The Icon of The Instagram Generation: Ader Error
When I first came across a picture of a plain white shirt with the phrase “psycho but cool” during one of my lazy Instagram scrolls, I had to find out where it was from. That was the first time I was introduced to Ader Error, a quirky South Korean brand founded in 2014 by a group of four anonymous founders. What was interesting was that as opposed to all of them being from a background of fashion or business, their expertise ranged from architecture to finance. However, despite not having heard of or seen the brand anywhere around me I was quite surprised to see their firm international following on Instagram. Their pastel Tumblr-like aesthetic and quirky communication is the main reason why they created such a buzz overseas despite only recently starting to distribute outside of Korea, which is proven through their significant online international following.
Being a part of a generation that has been raised through a period of dramatic technological evolution, it's no surprise that social media is an integral part of our lives. It has not only accelerated globalization but has created a new form of communication as a whole. Instead of sending handwritten letters or emails to friends, we tag them in memes on Instagram or send them a Snapchat. We are able to connect with people on the other side of the world in real time, in a shared language that has been born through the internet. In fact social media has also helped increase our awareness of what is happening around the world, outside of our little bubble. Thus it allows us to be exposed to things we would have not had access to previously. I mean all we need to do is take a look at the growth of the Hallyu Wave to understand the magnitude of the role social media plays.
Even the way in which we approach fashion these days is completely different. In the past, buying or even discovering anything new was like going on a mission. You had to leave the comfort of your home and deal with more social interaction than you were prepared for. However, now, we are able to browse through and shop from a variety of brands through just a swipe and click of our phones or computers. My explore field is where I came across most of my finds, including Ader. Which is why, in that sense, that is one advantage the brand has over other competitors in the field: their communication is a priority and particularly online.
What I love about the brand especially is how they have placed youth culture at the center of every form of marketing and communication they carry out. Right from their aesthetic to the phrases (such as “don’t grow up”) on their garments, they have captured the essence of a millenial individual. Playing with a wide range of colors and images, while at the same time keeping the shapes basic, each garment has its own unique vibe. This is also what the brand is trying to communicate; they are trying to appeal to an individualist who uses fashion as a form of expression. Through their designs they are also expressing the idea of the perfection within imperfection, something that is ingrained in the brand’s identity. It is almost as if they’re saying that setting yourself aside from the conventional is much cooler, which is exactly the kind of rhetoric that we need today!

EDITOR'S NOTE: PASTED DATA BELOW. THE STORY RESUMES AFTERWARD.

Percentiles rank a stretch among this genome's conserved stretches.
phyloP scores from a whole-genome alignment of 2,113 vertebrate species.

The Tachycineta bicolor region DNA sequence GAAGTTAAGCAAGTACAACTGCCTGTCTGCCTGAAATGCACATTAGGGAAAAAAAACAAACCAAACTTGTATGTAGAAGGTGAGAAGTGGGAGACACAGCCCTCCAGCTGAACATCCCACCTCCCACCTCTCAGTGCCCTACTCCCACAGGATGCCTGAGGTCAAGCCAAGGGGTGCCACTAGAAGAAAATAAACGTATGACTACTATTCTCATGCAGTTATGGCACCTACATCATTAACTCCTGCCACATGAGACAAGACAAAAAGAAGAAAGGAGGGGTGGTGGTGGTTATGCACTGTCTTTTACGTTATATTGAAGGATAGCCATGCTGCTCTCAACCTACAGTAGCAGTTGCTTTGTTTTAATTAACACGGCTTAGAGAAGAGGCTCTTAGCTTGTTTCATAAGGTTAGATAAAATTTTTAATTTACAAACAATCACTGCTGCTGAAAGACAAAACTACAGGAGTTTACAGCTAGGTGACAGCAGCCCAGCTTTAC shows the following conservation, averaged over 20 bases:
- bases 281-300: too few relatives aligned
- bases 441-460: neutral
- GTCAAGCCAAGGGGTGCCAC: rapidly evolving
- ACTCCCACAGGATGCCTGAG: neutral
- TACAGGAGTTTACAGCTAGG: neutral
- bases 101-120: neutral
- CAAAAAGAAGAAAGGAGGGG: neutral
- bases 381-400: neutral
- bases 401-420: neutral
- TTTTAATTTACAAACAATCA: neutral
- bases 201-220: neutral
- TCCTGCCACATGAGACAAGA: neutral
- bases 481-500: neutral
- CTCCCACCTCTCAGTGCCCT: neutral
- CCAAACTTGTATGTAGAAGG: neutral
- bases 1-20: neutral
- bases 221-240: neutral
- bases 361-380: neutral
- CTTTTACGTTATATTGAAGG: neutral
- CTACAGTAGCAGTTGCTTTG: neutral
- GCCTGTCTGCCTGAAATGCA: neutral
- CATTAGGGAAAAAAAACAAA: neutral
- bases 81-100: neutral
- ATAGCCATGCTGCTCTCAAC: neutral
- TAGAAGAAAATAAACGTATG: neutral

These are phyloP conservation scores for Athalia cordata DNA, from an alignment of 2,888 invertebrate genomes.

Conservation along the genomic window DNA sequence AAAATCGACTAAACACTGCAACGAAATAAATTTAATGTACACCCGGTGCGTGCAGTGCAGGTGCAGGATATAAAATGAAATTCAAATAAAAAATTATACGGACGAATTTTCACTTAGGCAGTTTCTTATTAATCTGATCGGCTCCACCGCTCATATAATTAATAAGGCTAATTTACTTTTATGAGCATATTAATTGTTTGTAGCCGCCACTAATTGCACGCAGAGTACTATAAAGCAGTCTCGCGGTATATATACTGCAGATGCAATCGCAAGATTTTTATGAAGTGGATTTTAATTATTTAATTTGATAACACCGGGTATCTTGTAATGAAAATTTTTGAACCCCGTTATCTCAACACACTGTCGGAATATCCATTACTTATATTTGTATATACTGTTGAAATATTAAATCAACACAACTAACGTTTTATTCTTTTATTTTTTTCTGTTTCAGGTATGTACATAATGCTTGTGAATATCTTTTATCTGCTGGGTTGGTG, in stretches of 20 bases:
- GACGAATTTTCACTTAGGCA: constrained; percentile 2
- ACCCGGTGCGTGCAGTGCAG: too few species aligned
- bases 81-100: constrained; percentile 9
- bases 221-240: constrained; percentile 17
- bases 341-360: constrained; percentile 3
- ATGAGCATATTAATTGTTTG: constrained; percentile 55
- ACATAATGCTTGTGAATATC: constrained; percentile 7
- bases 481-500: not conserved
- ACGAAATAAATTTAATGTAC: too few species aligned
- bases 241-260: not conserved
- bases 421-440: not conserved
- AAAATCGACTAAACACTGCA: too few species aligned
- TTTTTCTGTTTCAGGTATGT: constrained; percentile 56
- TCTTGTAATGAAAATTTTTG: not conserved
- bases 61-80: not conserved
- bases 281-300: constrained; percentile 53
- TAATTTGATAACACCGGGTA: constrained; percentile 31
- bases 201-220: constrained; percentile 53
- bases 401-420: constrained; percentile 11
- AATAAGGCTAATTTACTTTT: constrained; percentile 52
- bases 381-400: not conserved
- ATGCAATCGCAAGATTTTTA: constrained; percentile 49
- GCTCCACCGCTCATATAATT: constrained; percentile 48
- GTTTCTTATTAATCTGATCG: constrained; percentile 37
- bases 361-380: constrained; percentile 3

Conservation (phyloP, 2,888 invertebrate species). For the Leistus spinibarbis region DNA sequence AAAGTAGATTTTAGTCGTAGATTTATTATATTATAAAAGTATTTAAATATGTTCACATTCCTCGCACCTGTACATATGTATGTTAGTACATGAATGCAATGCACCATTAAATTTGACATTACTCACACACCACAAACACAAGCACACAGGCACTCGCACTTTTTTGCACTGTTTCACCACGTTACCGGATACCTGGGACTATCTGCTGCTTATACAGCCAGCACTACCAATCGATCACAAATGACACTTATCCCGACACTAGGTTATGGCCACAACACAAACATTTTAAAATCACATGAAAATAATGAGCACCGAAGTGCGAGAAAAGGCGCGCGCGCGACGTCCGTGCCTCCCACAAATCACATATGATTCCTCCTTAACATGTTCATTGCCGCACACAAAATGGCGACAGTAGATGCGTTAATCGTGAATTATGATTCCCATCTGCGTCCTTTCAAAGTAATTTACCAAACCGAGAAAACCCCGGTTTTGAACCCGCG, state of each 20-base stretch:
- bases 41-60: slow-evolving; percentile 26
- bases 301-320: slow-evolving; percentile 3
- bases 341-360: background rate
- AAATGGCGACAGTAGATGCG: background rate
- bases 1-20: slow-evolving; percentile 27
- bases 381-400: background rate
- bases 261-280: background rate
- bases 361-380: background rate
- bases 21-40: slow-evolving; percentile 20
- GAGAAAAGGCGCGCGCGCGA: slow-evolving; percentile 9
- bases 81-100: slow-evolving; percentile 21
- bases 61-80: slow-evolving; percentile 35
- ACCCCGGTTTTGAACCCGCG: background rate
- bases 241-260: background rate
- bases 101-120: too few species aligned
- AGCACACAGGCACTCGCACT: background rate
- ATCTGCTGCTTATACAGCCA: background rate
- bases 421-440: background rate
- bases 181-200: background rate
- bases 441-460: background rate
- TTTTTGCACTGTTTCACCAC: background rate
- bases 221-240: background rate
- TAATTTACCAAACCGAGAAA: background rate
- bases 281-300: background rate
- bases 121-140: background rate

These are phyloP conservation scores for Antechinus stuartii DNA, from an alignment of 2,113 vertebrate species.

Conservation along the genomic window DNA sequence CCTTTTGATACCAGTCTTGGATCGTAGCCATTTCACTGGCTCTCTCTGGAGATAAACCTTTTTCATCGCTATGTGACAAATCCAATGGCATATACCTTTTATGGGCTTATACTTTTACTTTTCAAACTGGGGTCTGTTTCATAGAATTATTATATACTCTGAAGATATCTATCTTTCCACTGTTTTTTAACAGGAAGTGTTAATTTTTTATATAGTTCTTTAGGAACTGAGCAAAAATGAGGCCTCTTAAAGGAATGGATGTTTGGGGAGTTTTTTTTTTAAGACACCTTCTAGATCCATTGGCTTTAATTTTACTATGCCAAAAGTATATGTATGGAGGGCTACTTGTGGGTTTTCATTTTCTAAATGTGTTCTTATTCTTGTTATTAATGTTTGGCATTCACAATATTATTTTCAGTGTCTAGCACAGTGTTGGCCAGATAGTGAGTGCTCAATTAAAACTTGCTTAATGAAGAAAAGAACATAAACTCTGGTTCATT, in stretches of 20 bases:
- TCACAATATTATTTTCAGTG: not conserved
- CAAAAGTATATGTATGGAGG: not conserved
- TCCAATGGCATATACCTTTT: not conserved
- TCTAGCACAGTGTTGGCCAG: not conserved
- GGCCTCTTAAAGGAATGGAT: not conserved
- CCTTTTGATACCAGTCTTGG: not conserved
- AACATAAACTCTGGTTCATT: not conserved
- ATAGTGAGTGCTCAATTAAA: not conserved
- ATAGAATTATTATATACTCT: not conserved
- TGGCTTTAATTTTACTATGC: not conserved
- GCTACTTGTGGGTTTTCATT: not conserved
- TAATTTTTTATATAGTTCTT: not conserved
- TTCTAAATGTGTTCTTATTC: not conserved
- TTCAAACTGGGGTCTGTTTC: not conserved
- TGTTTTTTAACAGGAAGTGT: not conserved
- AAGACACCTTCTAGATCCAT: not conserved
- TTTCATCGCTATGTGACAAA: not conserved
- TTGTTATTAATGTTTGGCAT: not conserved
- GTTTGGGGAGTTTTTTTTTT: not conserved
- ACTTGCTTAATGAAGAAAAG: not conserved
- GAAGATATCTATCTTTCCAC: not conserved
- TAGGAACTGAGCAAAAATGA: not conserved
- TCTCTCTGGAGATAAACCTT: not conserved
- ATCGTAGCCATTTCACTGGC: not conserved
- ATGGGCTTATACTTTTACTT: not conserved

Up until very recently, glamour was a big thing, making yourself into something perfect. However, recently the wave has gone against that concept, with uniqueness and imperfection being celebrated instead of being airbrushed and being pushed to fit into an outdated standard of perfection. This also matches very well with the current generation which is more into being unconventional and finding who they are as opposed to going with the crowd and conforming. This is also characterized in the brand’s slogan, “but near missed things,” finding the perfection in the things that people usually miss, bringing forward a different kind of minimalism. This is why a brand like this is so appropriate for our generation, and the brand, much like the generation it is aimed at, is inherently youthful yet self-aware.
Another aspect of their communication that I absolutely love as well is their non-gender-defined clothing. While a lot of their garments are modeled by women, they are also equally purchased by men. In the times that we live in today, with the significant change in gender roles and ideals being changed with the growth of social media, we aren’t restricted to binary and closed off opinions. People are more interested in the type and style of the garment as opposed to gender specific clothing, in fact bigger, baggier shapes are more of a trend now! Although this may not seem much to people living in Western societies, in a country where gender roles are still pretty much ingrained, this is almost a radical move. And even though this may seem like a big and brave move, they come about it in such a subtle way with their styling and design that it isn’t completely out of the blue for their audience.
The Ader store is also a well-known destination to visit for the people aware of the brand, tucked away in a tiny alley in Hongdae. The store very clearly reflects the influence of the backgrounds of the various founders. From all the brand stores I have been to, I don’t think I have ever seen one as visually stimulating as the Ader Error store in Hongdae. With a variety of aspects, from rotating mirrored blinds to artworks, it’s sensory overload but in the best way possible. It’s almost as if the world of Ader comes alive, and as soon as you step in, the monotonous reality outside fades away for just that short period of time. It’s definitely a place I would recommend anyone to visit, purely because it's such a dynamic space and so reflective of our generation today. Plus, its 100% Instagram worthy.